The recent revelation of widespread surveillance of Muslim Students on American campuses once again raises questions on the state of civil rights in the world’s leading democracy.
In just a matter of days, media outlets have unraveled alarming news of the New York Police Department’s (NYPD) secret surveillance of Muslim students at university and college campuses across the Northeast part of the United States. The millions of dollars spent to spy on students in the name of national security is not just ineffective, but a foul violation of privacy and the right of these students to practice their religion.
Reports state that NYPD officials went undercover to monitor essentially the daily lives of Muslim American college students, from tracking emails and posts by the Muslim Students Association right down to joining a whitewater rafting trip in upstate New York in April of last year. Amidst the barrage of evidence not presenting any criminal behavior, was a note by an officer that students were praying “at least four times a day.”
The Wall Street Journal disclosed the following list of universities that were under surveillance: Yale; Columbia; The University of Pennsylvania; Syracuse; Rutgers; New York University; Clarkson University; the State University of New York campuses in Buffalo, Albany, Stony Brook and Potsdam; Queens College, Baruch College, Brooklyn College and La Guardia Community College. If you know your geography, you will know that the NYPD wasn’t just operating in New York City. Yale is in Connecticut, Rutgers University is located in the state of New Jersey, and the University of Pennsylvania is clearly not in New York. Yet the department went on to create file upon file for these students attending these universities.
Spokespersons of these campuses were all concerned for the religious and overall civil liberties of their students. A statement from Rutgers University reads in part:
“While all the facts are not known and the reasons for actions of the NYPD have not been shared with the university, it is important to state that Rutgers does not condone the surveillance of any members of our community based on their race, gender, ethnicity or religious beliefs.”
Kevin Quinn, senior vice president for public affairs at Syracuse University stated that Syracuse does “not approve of, or support, any surveillance or investigation of student groups based solely on ethnicity, religion or political viewpoint”. Furthermore, an open letter from President Sexton of New York University to Commissioner Kelly conveys the University’s support of its Muslim constituency: “…We stand in fellowship with our Muslim students in expressing our community’s dismay.”
NYPD Commissioner Raymond Kelly insists that the Intelligence Unit has been operating legally. Can we trust this statement, given the fact that he was involved with (then later regretted) a film called, “The Third Jihad“, which portrayed Muslim leaders as trying to take over America? Supporting his statements is New York Mayor Michael Bloomberg, who told the Wall Street Journal “that he believed that police officers had respected people’s privacy and obeyed the law.” The reports do not indicate criminal activity. These files contain maps and sketches as well as lists of all of the places that Muslims frequent: mosques, restaurants, grocery stores, internet cafés, retail stores, and more. You can see the Demographics Report of Newark, New Jersey, which was obtained by the Associated Press.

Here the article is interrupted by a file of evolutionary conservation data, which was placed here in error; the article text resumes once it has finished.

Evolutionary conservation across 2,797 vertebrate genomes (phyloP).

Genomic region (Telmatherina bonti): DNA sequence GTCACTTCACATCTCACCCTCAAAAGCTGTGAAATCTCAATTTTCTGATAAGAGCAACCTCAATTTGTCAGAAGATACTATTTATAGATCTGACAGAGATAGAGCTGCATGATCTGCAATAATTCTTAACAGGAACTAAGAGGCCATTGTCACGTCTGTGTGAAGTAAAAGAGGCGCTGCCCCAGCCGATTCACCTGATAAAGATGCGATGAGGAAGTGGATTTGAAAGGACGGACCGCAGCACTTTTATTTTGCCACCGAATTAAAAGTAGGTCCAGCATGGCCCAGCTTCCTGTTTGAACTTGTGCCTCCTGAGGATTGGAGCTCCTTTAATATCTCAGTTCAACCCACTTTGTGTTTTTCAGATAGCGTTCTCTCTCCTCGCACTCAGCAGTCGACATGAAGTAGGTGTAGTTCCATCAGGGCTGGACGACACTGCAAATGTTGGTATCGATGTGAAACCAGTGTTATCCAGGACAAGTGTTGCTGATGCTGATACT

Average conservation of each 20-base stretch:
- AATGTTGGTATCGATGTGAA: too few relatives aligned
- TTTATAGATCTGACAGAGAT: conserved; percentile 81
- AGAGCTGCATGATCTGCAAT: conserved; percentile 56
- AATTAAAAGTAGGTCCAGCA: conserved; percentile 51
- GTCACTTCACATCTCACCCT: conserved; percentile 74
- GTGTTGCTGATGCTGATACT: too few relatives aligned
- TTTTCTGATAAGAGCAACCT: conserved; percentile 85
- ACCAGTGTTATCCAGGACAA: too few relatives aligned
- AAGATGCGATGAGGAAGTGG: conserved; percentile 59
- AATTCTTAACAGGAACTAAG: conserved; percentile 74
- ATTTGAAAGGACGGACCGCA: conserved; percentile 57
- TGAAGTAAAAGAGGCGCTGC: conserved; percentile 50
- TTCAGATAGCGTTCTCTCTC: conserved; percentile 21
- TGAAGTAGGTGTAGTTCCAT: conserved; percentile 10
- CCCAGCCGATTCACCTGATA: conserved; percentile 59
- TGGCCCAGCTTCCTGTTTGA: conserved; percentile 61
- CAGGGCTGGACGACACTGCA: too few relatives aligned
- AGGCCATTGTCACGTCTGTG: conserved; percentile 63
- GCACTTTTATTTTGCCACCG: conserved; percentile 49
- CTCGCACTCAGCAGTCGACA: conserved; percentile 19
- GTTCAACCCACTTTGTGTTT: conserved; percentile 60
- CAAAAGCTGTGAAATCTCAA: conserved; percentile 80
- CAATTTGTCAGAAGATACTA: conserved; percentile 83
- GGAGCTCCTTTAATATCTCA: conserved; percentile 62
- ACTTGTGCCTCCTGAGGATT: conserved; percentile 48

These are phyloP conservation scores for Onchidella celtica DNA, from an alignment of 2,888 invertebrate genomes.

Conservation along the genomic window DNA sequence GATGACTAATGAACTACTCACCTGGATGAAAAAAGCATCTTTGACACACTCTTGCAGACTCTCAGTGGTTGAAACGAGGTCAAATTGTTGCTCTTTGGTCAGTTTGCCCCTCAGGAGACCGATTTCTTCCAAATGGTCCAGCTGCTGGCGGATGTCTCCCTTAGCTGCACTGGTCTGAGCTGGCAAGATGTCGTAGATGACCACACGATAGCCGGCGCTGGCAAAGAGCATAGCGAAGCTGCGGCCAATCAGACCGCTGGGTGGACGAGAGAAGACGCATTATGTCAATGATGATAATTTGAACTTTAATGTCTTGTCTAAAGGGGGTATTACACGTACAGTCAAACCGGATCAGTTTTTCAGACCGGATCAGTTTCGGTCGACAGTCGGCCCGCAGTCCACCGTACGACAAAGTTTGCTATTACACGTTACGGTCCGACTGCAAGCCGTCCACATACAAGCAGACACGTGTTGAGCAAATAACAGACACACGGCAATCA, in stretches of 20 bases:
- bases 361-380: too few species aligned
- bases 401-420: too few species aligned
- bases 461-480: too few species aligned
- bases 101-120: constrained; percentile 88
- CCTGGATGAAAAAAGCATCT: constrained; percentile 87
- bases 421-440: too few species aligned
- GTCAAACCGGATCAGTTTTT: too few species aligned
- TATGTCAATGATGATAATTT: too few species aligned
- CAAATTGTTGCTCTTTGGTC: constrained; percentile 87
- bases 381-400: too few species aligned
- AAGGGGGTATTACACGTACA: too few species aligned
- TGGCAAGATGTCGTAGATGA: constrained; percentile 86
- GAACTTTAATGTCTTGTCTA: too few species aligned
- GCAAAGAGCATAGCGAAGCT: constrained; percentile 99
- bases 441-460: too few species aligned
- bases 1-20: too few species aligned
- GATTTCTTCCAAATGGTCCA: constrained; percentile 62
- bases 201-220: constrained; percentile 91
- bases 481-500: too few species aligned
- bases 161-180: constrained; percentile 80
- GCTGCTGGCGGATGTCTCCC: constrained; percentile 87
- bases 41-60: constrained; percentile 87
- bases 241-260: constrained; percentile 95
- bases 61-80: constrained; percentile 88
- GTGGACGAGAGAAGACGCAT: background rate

But we don’t have to lose hope in law enforcement entirely. Mayor Booker of Newark, New Jersey told the Associated Press, “If anyone in my police department had known this was a blanket investigation of individuals based on nothing but their religion, that strikes at the core of our beliefs and my beliefs very personally, and it would have merited a far sterner response”. Reaction from Muslim students and their communities has brought national attention to the issue. The Rutgers University Muslim Alumni Association posted a petition calling for the University administration to oppose the surveillance and for transparency of information from the NYPD. On Thursday, February 23, U.S. Senator Bob Menendez followed up with a letter to the NYPD and CIA Director for an investigation into the matter. Recently, Twitter was the site of a hashtag campaign, which sought to point out the absurdities of creating files on harmless activities. The Huffington Post captured some of the tweets, such as the one by New York activist Linda Sarsour: “this one wears skinny jeans & knee high boots w/ radical head covering. Sir, she swears like a sailor. She may be a lonewolf.”
Although the NYPD is one of the biggest law enforcement agencies in the nation, it is certainly not representative of all law enforcement agencies in the United States. From 3,000 miles across the country, Mayor Antonio Villaraigosa of Los Angeles admonishes against the targeting of one particular group:
“The events of 9/11 have warranted extra vigilance by law enforcement as well as ordinary citizens. But that vigilance should not be focused on any particular community group, and should not be based solely on religion, ethnicity, or political thought. We have learned in the years since that awful day is that there is no profile of a terrorist.”
The decision of the NYPD to take up spying on thousands of students without criminal leads is a source of fear and distrust for all sectors of society. As events continue to unfold, we look to authorities to conduct a thorough investigation. In the meantime, Muslim students and communities will wonder whether they are to remain perpetual suspects and victims of civil rights violations, rather than partners in the fight against terrorism.
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